Department Unveils "Law Enforcement Appreciation Vehicle," Paying Tribute to Those Who Died in the Line of Duty, and Officers Who Carry on Legacy of Service
From the roof to the wheels, the Miami-Dade Police Department’s new Law Enforcement Appreciation Vehicle pays homage to the 168 officers who have died in the line of duty in Miami-Dade County, and to current officers who carry on their legacy.
The 2020 Dodge Durango Pursuit SUV is wrapped in matte black, with blue and white accents. There are several prominent design features. On the hatchback window, there are 168 stars, representing each officer who made the ultimate sacrifice, and on the rear bumper are 28 seals, of each law enforcement agency of a fallen officer. There is a concealed message that runs along the center of the roof, a vow to fallen officers, “WE HAVE IT FROM HERE 09 06.” The numbers symbolize the code that officers use daily to sign off at the end of their shift.
On the hood, there is a circular display, the image of a lion superimposed on the Stars and Stripes. Two phrases form the circumference, “IN VALOR THERE IS HOPE,” and “REMEMBER THE FALLEN.”
Both rear quarter panel windows feature the first stanza of the “Policeman’s Poem” by author John Barber, superimposed over a photograph of the Law Enforcement Officers Memorial site at Tropical Park. The stanza is “I have been where you fear to be, I have seen what you fear to see, I have done what you fear to do, All these things I have done for you.”
There are blue lights throughout the exterior of the vehicle, including lights embedded in the push bumper and on the underside. The license plate is black, with blue lettering and numerals, and there is a small sticker of an officer on bended knee affixed to the plate. The Department seal is on the driver’s door and the front passenger door, and a silhouette of an officer saluting is on both back doors. The Miami-Dade County Association of Chiefs of Police seal is on the driver’s side rear quarter, and the Police Officer Assistance Trust (POAT) seal is on the right rear quarter. POAT was founded in 1989 as a support organization of the Miami-Dade County law enforcement community, as a way to assist officers and their families in times of need. Prior to the formation of POAT, there was no entity or resource in place to provide financial support to families of fallen officers.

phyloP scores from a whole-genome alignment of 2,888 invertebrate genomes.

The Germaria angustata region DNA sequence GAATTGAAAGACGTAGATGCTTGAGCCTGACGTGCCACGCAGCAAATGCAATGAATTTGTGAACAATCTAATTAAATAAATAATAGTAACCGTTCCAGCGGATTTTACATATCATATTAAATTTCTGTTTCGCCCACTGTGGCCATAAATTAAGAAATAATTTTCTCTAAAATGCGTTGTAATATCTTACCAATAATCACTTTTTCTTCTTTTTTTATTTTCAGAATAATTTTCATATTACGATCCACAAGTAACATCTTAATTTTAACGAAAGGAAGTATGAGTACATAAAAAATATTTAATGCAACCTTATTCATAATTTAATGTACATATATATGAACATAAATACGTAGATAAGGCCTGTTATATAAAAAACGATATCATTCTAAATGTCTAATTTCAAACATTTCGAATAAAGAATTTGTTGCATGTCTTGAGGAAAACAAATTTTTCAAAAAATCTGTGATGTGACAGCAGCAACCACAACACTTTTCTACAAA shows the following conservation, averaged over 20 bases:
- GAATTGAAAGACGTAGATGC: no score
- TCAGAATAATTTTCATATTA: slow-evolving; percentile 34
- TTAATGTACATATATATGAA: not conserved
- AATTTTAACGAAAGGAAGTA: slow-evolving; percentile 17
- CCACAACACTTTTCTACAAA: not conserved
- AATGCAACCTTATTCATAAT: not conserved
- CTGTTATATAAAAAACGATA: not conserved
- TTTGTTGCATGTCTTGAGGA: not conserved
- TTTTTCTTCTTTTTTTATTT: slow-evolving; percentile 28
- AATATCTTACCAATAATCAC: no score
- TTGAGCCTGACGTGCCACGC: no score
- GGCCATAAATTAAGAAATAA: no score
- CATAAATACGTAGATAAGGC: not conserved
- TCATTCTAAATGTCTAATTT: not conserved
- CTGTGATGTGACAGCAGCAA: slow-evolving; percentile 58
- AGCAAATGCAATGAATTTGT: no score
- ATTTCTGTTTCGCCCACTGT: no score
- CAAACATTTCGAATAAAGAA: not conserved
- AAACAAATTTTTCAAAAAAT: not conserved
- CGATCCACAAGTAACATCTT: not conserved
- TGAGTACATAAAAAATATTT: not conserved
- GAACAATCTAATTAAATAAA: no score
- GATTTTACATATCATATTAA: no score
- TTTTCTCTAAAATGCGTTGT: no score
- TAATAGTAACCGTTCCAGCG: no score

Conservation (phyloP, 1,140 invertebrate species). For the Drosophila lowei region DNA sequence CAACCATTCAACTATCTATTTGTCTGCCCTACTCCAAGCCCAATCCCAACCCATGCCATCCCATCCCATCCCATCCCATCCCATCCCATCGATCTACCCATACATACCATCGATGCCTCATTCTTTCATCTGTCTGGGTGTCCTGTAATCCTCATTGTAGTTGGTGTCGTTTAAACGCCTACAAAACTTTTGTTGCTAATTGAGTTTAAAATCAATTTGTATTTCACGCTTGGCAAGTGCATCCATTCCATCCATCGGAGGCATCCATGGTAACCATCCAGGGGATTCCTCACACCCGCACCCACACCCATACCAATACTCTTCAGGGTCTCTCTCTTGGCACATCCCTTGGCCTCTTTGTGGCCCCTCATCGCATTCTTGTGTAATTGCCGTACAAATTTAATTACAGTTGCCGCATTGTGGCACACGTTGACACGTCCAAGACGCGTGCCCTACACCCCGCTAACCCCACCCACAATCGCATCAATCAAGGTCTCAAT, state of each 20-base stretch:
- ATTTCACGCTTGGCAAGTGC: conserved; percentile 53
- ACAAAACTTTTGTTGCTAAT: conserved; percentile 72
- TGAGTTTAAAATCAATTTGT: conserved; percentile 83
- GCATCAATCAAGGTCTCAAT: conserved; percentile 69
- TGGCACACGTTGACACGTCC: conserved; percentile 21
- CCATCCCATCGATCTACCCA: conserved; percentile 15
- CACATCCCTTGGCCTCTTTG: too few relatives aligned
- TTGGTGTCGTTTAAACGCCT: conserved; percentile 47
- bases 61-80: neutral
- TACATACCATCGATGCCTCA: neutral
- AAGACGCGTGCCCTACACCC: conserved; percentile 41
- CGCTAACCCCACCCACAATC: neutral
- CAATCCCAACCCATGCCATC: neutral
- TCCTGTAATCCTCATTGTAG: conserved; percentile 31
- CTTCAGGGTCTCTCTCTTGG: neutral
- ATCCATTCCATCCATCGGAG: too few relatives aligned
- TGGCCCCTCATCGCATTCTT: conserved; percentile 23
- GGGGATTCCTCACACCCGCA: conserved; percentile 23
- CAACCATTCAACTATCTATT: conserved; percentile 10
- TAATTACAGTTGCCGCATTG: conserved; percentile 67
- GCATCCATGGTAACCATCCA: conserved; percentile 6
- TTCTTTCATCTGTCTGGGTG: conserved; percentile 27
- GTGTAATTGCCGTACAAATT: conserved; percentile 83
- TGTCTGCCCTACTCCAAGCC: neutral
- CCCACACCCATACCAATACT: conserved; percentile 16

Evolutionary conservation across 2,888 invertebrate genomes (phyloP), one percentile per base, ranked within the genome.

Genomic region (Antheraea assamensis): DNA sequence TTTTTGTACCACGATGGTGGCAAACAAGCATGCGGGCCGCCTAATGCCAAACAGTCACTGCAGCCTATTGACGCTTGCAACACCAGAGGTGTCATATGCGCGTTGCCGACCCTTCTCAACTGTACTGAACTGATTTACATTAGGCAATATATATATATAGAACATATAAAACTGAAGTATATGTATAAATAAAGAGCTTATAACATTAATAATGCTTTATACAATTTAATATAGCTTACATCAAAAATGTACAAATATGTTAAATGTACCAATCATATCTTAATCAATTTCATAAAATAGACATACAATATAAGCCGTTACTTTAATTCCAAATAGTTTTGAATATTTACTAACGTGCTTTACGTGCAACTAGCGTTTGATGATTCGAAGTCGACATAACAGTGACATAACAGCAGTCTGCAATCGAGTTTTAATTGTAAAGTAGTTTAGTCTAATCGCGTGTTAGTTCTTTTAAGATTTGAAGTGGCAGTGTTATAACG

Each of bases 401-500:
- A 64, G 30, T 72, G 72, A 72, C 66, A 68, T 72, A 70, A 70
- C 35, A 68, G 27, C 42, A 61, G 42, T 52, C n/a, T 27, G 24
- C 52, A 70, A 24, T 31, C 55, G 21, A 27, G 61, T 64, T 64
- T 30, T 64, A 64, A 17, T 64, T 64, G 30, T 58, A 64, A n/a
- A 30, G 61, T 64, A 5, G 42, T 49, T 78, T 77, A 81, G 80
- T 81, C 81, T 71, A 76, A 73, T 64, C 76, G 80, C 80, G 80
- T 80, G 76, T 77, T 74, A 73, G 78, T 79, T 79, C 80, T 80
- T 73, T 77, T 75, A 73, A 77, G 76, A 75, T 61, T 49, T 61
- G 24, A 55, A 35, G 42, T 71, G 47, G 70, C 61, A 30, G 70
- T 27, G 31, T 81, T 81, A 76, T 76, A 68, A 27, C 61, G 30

The silhouette on the right rear passenger door is that of Sergeant William A. Lopez, a 21-year veteran of the Department, who is assigned to the Miami-Dade Public Safety Training Institute & Research Center. “I am very humbled by it, and this vehicle is a fitting tribute to all those officers who died in the line of duty, their sacrifice will never be forgotten,” he said after the unveiling ceremony on Friday, April 28, 2023, at the Fred Taylor Headquarters Building.
The vehicle took months to create, from the lengthy planning phase, to the design phase. A committee of 20 Department personnel pored over the details. The SUV was unveiled by Director Alfredo “Freddy” Ramirez III just in time for Law Enforcement Appreciation Month, which is May.
Director Ramirez said the car represents “The perfect product that not only honors our fallen officers but honors the families and honors our officers right now who are putting their lives on the line each and every day.”
May 12, 2023 was designated as holiday for county employees, in recognition of Law Enforcement Appreciation Day. On April 5, 2022, the Board of County Commissioners passed a resolution recognizing the holiday, on the Friday before National Police Week, from Sunday, May 14 through Saturday, May 20, 2023. The holiday is in recognition of officers for putting their lives on the line in service to the community, and for continuing to promote a safer environment and maintain order.
On Monday, May 1, 2023, through POAT’s Project HERO (Honoring Every Resting Officer), officers with the Department placed an American/Eternal Thin Blue Line flag at the final resting places of 36 law enforcement officers and agents who died in the line of duty in the County. Director Ramirez spoke with his officers before they traveled to those sites.
“This is the beginning of a tough month, we’re going to get through it together, with honor, dignity and respect, we are going to honor the families of those that we lost, 168 here in Miami-Dade County,” Director Ramirez told his officers in front of the Fred Taylor Headquarters Building. He added, “We know you’ll be out there at each grave, placing the flag and giving your love and respect from this community and this Department, because we don’t forget here, that’s one thing here in Miami-Dade County that we do not do, we are here forever.”
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